Jones’s unique ability to pull off time-jumping, whether forward or backward was altogether ingenious. Often when an author time-jumps, you risk losing your readers. Time-jumping is difficult and is an art that must be mastered. I’ve heard many professors advise their students to avoid time-jumping, so they don’t risk losing their readers. However, I was immediately impressed by Jones’s ability to go back and forth in time. Anyone that writes or is an English major knows how difficult this is to pull off and yet Jones time-jumped as an experienced writer. At no time while reading Josephine Baker’s Last Dance did I find myself lost, confused or flipping back and forth.

Josephine Baker’s life was sad and formidable as the readers will discern when they read Josephine Baker’s Last Dance, and I strongly recommend all genres read Sherry Jones’s novel if for no other reasons than to not lose hope in where our country is today and to meet or reacquaint yourself with Josephine Baker. We all need hope and something to believe in, and perhaps you will find your confidence and belief through Josephine Baker’s story. Sherry Jones is a brilliant author, and the timing of her book couldn’t be better. Regardless of your political party, we can all glean steadfastness, longing, hope, belief, love, forgiveness, etc., from Sherry Jones’s five-star novel.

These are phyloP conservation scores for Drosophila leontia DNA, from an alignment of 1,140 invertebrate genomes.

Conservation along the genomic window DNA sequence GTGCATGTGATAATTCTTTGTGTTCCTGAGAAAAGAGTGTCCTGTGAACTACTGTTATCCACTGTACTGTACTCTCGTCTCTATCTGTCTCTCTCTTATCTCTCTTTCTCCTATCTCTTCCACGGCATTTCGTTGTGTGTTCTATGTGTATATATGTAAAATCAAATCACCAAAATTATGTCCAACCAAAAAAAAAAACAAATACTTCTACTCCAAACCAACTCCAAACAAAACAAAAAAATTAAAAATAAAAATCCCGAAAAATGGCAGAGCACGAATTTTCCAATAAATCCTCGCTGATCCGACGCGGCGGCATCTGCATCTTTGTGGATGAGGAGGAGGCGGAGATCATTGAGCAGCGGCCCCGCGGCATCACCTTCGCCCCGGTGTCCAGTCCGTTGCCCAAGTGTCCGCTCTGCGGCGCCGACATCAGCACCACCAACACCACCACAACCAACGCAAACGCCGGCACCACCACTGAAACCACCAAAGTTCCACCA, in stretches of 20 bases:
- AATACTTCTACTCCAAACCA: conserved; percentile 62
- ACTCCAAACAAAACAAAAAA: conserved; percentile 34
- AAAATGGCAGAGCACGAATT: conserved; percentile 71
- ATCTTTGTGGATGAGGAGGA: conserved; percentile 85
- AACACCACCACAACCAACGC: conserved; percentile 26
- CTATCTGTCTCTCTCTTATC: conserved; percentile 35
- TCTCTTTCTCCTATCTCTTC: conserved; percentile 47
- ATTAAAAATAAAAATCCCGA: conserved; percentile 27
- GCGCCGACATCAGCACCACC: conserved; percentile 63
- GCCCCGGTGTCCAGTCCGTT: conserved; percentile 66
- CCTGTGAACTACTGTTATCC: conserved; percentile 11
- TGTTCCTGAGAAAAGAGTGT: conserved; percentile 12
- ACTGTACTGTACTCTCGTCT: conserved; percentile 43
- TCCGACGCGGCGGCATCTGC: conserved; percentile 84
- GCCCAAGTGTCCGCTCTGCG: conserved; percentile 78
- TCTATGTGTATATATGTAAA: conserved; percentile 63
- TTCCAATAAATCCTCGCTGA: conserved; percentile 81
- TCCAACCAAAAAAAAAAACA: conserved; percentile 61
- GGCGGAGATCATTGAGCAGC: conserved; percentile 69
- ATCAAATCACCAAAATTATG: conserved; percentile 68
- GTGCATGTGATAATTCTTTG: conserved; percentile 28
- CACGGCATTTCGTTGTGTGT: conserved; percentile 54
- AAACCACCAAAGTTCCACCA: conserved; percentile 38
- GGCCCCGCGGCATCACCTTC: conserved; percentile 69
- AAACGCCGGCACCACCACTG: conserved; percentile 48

“Yes I will dance all my life. I was born to dance, only for that. To live is to dance. I would love to die breathless, exhausted, at the end of a dance…” -Josephine Baker

3 thoughts on “Book Review: Josephine Baker’s Last Dance

  1. Great review! I love historical fiction, as it gives us a glimpse into the lives of those who have lived before, fought courageous battles and risen above them. Life is life; Josephine’s battles are unfortunately, still our battles. She was a talented, independent and fearless woman. I can’t wait to read the book!

    Liked by 1 person

    • You’ve nailed it, and you will enjoy this novel. I could not help but think of where we are today as I read Jones’s novel. It’s depressing to realize we continue to fight the same battles. Thank you for reblogging! I intend to launch it tomorrow for #MondayBlogs. :-)